There are fascinating records of feasts given by some of the most powerful and wealthy families, such as the Radziwills, the Sapiehas, and the Tyshkievichs. The Radziwill family, for instance, began to build up its wealth and influence in the 15th century; by the 18th century, it had become the largest landowner and the richest magnate in the state, with a large private army and almost 500,000 subjects in dozens of cities and thousands of villages throughout present-day Belarus, Lithuania, Poland, and Ukraine. The Belarusian town of Niasvizh served as the family's informal capital. Prince Karol Stanislaw Radziwill (1734-1790) was particularly known for the ornate meals he gave, as well as for his flamboyance and patriotism. On November 25, 1789, he hosted a feast in Warsaw for 4,000 people to celebrate the coronation of King Stanislaw August and to commemorate the Union of Lithuania with the Crown. The Sapiehas held a feast in 1632 in Dziarechnyn, at which wines from Cyprus, Spain, Italy, and Hungary were served – 365 varieties, corresponding to the days of the year. Some of the recipes noted down by the chefs for these and other prominent families are included in this book.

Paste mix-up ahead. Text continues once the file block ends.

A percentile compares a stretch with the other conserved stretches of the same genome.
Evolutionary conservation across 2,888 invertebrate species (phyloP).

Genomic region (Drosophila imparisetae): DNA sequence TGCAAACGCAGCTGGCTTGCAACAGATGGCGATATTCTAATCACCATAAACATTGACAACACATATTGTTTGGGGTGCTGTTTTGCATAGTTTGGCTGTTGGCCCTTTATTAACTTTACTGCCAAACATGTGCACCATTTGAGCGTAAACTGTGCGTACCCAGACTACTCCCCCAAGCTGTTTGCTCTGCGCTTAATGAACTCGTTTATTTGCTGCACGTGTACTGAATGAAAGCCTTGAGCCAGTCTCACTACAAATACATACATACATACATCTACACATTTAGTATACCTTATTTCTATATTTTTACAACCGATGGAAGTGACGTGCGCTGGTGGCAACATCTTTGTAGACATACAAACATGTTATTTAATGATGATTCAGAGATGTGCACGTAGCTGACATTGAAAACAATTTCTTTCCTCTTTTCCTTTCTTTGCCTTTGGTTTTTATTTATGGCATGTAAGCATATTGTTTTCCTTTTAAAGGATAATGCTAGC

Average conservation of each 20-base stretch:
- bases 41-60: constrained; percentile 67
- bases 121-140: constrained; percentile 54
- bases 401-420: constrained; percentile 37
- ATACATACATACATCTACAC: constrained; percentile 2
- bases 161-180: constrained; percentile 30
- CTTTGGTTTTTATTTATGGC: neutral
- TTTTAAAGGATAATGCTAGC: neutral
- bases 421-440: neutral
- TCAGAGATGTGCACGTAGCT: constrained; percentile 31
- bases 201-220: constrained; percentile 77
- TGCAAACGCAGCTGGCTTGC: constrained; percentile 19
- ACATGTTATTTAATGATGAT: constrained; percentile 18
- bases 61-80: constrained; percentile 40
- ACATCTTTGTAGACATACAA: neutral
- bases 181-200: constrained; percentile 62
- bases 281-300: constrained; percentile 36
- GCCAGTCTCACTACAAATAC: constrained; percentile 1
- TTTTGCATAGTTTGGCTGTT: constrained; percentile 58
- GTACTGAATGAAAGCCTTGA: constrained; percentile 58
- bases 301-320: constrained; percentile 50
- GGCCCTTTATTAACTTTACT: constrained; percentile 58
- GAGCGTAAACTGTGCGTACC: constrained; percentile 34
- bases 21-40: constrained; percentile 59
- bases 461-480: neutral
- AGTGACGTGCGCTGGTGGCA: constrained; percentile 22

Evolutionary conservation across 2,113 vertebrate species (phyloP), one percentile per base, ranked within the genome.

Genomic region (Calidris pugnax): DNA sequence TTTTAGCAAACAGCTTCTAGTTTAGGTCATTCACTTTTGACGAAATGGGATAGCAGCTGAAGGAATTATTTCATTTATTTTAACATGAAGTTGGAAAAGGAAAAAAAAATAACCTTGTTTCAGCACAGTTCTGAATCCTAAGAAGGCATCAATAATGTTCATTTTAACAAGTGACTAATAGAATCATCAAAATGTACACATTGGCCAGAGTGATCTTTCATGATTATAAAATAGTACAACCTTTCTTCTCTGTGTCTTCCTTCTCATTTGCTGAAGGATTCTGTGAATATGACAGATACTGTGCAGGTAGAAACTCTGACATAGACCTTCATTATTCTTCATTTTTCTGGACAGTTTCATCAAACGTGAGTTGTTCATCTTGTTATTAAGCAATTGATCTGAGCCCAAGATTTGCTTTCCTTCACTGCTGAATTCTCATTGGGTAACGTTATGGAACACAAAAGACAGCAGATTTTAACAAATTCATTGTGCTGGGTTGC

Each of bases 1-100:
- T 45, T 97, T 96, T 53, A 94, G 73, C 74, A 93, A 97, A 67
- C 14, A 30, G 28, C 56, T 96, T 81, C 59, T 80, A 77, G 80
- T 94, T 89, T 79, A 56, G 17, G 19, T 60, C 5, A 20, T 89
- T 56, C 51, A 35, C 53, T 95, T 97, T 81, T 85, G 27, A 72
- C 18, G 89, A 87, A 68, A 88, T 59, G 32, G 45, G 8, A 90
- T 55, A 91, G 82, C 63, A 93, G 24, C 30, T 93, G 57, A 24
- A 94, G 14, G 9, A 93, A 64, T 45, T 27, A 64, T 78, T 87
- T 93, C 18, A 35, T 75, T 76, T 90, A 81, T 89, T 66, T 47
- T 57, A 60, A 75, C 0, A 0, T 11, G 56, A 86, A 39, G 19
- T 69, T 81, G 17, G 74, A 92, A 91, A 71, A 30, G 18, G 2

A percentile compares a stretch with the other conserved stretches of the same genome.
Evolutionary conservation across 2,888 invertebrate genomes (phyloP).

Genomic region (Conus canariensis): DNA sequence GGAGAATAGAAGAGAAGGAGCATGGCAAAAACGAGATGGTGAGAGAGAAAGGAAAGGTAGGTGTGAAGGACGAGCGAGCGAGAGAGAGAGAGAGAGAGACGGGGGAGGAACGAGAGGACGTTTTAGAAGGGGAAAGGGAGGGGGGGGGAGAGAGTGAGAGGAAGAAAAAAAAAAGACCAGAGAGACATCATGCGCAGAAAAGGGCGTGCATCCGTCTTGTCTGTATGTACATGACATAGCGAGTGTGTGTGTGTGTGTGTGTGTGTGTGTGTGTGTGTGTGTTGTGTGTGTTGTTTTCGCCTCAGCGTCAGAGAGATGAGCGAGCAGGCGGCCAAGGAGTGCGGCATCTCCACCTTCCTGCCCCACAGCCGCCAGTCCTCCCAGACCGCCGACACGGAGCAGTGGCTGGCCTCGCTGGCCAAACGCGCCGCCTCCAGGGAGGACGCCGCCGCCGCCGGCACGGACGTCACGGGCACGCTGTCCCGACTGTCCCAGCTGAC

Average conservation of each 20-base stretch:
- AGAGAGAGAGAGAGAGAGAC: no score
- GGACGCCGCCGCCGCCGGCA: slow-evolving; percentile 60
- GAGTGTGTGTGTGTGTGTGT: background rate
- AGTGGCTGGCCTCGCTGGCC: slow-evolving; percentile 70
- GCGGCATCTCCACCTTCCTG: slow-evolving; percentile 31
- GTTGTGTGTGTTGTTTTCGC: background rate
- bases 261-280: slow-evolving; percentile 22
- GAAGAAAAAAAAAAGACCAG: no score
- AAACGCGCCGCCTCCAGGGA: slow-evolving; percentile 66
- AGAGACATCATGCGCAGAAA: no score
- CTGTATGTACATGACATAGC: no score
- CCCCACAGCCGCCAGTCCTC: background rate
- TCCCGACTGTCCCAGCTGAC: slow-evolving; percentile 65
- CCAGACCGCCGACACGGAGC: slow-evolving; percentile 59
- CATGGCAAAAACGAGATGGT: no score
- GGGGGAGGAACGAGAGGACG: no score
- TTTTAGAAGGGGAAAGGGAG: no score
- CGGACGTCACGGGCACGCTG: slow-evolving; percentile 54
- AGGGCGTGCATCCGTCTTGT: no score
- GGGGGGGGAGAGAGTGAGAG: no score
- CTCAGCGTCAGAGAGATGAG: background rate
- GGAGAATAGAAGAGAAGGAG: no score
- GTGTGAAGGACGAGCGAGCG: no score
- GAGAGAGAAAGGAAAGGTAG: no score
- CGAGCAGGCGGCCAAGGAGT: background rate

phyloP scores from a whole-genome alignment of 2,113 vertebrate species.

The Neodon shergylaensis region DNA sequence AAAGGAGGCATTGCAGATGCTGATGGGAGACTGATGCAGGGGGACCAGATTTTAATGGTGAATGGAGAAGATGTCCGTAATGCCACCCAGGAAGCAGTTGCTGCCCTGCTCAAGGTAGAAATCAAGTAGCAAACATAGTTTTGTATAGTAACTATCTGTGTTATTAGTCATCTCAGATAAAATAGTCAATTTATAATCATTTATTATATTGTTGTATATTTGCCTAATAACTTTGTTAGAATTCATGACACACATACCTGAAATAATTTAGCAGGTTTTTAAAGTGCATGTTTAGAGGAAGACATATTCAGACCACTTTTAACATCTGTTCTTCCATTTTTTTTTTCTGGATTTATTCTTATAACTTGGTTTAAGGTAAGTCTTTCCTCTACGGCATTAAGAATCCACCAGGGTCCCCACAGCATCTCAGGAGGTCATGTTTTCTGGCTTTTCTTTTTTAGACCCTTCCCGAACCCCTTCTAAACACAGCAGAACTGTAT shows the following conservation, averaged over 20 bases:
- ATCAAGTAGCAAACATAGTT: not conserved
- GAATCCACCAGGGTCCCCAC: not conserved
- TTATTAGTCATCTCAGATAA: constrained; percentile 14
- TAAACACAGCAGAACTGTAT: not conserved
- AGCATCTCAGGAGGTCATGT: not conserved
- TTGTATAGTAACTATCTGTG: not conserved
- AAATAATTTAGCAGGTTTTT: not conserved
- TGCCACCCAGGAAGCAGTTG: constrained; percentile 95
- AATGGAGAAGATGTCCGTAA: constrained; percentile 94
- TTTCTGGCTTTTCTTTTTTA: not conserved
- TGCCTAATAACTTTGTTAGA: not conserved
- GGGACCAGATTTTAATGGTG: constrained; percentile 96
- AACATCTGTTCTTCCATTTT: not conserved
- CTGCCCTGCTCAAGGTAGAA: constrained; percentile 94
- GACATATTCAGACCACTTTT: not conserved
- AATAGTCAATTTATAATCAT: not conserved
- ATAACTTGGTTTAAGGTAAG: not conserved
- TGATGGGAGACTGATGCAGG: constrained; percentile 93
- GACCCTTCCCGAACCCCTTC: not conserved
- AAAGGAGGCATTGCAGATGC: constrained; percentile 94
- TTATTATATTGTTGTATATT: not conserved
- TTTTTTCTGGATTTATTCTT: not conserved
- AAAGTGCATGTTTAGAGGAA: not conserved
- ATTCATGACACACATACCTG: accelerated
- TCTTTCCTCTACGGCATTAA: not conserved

At the same time, with their limited means and seasonal supply of food, the peasants came up with ingenious ways of preparing tasty and nutritious foods. This book pays homage to these traditions as well.

ALEXANDER BELY was born in Minsk, Belarus. He holds a doctorate degree in history from Klaipeda University, Lithuania, and has written numerous articles on the history of Belarusian food and drink as well as on other issues of national identity and the history of the Grand Duchy of Lithuania. His column, "Nasha Strava" (Our Dish), appears in a weekly newspaper in Minsk, where he resides.

Belarus – an Eastern European country bordered by Russia, Ukraine, Poland, Lithuania, and Latvia – has a surprisingly rich and exotic culinary heritage. While Belarusian cuisine derives from the same common sources as Russian and Ukrainian cuisine, it is not as well known. Alexander Bely, a historian and native of Belarus, carefully reconstructs traditional recipes, both of the peasants and of the aristocracy, with the aim of pleasing palates as well as bringing to light the culinary traditions which have survived quietly in the kitchens of home cooks – not quite forgotten over the course of the tumultuous last century.

This cookbook is a fascinating exploration of Belarusian history and food, and Bely pays particular attention to the prominent Jewish influence on the cuisine. Including nearly 200 recipes, the chapters cover the range of home cooking from Appetizers, Soups, Dumplings, and Main Courses, to Desserts and Beverages. Specialties include Traditional Borshch with Beet Kvass, Goose Stuffed with Kasha and Mushrooms, all varieties of bliny (pancakes) and kalduny (small boiled dumplings), along with recipes for kvass, a fermented mildly alcoholic beverage.

A guide to the staples of the Belarusian kitchen along with special holiday menus for Christmas and Easter round out this unique cookbook.